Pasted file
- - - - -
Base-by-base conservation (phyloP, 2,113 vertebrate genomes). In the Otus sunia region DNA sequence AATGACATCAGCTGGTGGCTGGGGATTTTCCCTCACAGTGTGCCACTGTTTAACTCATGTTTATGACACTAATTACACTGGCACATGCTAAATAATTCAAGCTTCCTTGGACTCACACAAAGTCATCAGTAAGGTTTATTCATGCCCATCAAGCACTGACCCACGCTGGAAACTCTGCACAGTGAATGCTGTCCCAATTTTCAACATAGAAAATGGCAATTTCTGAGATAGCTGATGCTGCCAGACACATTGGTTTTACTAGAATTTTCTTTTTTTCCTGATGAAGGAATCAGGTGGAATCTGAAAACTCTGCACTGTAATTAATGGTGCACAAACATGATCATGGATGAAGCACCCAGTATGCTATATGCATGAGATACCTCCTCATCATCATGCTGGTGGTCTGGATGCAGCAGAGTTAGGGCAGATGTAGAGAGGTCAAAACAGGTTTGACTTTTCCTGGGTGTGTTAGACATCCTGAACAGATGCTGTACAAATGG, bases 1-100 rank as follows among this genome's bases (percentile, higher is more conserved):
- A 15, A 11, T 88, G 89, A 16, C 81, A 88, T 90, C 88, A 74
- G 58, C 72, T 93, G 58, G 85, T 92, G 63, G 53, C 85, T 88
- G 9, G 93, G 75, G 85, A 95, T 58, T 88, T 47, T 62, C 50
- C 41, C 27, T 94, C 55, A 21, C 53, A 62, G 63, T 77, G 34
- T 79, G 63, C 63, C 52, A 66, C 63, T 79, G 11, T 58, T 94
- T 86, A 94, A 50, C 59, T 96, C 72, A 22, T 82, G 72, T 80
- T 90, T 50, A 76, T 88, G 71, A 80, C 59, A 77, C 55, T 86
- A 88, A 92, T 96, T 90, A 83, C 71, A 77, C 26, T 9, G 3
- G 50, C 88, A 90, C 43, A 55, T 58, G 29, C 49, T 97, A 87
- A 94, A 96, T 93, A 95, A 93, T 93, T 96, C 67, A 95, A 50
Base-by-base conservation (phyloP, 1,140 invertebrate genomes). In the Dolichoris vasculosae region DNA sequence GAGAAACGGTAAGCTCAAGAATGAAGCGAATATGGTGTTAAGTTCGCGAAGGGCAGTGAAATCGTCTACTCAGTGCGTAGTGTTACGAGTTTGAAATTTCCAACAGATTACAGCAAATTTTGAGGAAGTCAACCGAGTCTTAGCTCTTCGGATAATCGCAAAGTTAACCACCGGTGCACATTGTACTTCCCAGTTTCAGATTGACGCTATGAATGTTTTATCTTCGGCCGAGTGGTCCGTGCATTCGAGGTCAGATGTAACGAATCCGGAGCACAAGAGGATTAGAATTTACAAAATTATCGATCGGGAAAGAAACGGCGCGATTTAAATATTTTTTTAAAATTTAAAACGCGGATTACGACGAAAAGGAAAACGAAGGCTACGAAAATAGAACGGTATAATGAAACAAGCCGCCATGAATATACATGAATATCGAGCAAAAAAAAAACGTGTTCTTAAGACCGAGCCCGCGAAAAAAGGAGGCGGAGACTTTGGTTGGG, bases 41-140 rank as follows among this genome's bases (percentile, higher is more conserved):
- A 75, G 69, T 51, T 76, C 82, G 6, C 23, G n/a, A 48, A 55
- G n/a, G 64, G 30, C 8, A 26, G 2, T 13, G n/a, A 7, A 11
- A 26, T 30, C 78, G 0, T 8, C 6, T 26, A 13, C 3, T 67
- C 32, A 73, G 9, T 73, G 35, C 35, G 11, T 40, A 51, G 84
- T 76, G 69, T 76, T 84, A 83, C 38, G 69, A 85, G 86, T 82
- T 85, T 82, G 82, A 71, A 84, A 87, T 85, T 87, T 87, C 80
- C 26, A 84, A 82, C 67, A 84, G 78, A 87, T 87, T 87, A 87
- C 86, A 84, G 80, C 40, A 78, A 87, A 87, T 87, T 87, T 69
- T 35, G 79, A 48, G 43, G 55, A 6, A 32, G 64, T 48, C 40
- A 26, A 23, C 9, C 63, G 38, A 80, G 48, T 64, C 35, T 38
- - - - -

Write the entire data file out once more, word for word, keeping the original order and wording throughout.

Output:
Base-by-base conservation (phyloP, 2,113 vertebrate genomes). In the Otus sunia region DNA sequence AATGACATCAGCTGGTGGCTGGGGATTTTCCCTCACAGTGTGCCACTGTTTAACTCATGTTTATGACACTAATTACACTGGCACATGCTAAATAATTCAAGCTTCCTTGGACTCACACAAAGTCATCAGTAAGGTTTATTCATGCCCATCAAGCACTGACCCACGCTGGAAACTCTGCACAGTGAATGCTGTCCCAATTTTCAACATAGAAAATGGCAATTTCTGAGATAGCTGATGCTGCCAGACACATTGGTTTTACTAGAATTTTCTTTTTTTCCTGATGAAGGAATCAGGTGGAATCTGAAAACTCTGCACTGTAATTAATGGTGCACAAACATGATCATGGATGAAGCACCCAGTATGCTATATGCATGAGATACCTCCTCATCATCATGCTGGTGGTCTGGATGCAGCAGAGTTAGGGCAGATGTAGAGAGGTCAAAACAGGTTTGACTTTTCCTGGGTGTGTTAGACATCCTGAACAGATGCTGTACAAATGG, bases 1-100 rank as follows among this genome's bases (percentile, higher is more conserved):
- A 15, A 11, T 88, G 89, A 16, C 81, A 88, T 90, C 88, A 74
- G 58, C 72, T 93, G 58, G 85, T 92, G 63, G 53, C 85, T 88
- G 9, G 93, G 75, G 85, A 95, T 58, T 88, T 47, T 62, C 50
- C 41, C 27, T 94, C 55, A 21, C 53, A 62, G 63, T 77, G 34
- T 79, G 63, C 63, C 52, A 66, C 63, T 79, G 11, T 58, T 94
- T 86, A 94, A 50, C 59, T 96, C 72, A 22, T 82, G 72, T 80
- T 90, T 50, A 76, T 88, G 71, A 80, C 59, A 77, C 55, T 86
- A 88, A 92, T 96, T 90, A 83, C 71, A 77, C 26, T 9, G 3
- G 50, C 88, A 90, C 43, A 55, T 58, G 29, C 49, T 97, A 87
- A 94, A 96, T 93, A 95, A 93, T 93, T 96, C 67, A 95, A 50
Base-by-base conservation (phyloP, 1,140 invertebrate genomes). In the Dolichoris vasculosae region DNA sequence GAGAAACGGTAAGCTCAAGAATGAAGCGAATATGGTGTTAAGTTCGCGAAGGGCAGTGAAATCGTCTACTCAGTGCGTAGTGTTACGAGTTTGAAATTTCCAACAGATTACAGCAAATTTTGAGGAAGTCAACCGAGTCTTAGCTCTTCGGATAATCGCAAAGTTAACCACCGGTGCACATTGTACTTCCCAGTTTCAGATTGACGCTATGAATGTTTTATCTTCGGCCGAGTGGTCCGTGCATTCGAGGTCAGATGTAACGAATCCGGAGCACAAGAGGATTAGAATTTACAAAATTATCGATCGGGAAAGAAACGGCGCGATTTAAATATTTTTTTAAAATTTAAAACGCGGATTACGACGAAAAGGAAAACGAAGGCTACGAAAATAGAACGGTATAATGAAACAAGCCGCCATGAATATACATGAATATCGAGCAAAAAAAAAACGTGTTCTTAAGACCGAGCCCGCGAAAAAAGGAGGCGGAGACTTTGGTTGGG, bases 41-140 rank as follows among this genome's bases (percentile, higher is more conserved):
- A 75, G 69, T 51, T 76, C 82, G 6, C 23, G n/a, A 48, A 55
- G n/a, G 64, G 30, C 8, A 26, G 2, T 13, G n/a, A 7, A 11
- A 26, T 30, C 78, G 0, T 8, C 6, T 26, A 13, C 3, T 67
- C 32, A 73, G 9, T 73, G 35, C 35, G 11, T 40, A 51, G 84
- T 76, G 69, T 76, T 84, A 83, C 38, G 69, A 85, G 86, T 82
- T 85, T 82, G 82, A 71, A 84, A 87, T 85, T 87, T 87, C 80
- C 26, A 84, A 82, C 67, A 84, G 78, A 87, T 87, T 87, A 87
- C 86, A 84, G 80, C 40, A 78, A 87, A 87, T 87, T 87, T 69
- T 35, G 79, A 48, G 43, G 55, A 6, A 32, G 64, T 48, C 40
- A 26, A 23, C 9, C 63, G 38, A 80, G 48, T 64, C 35, T 38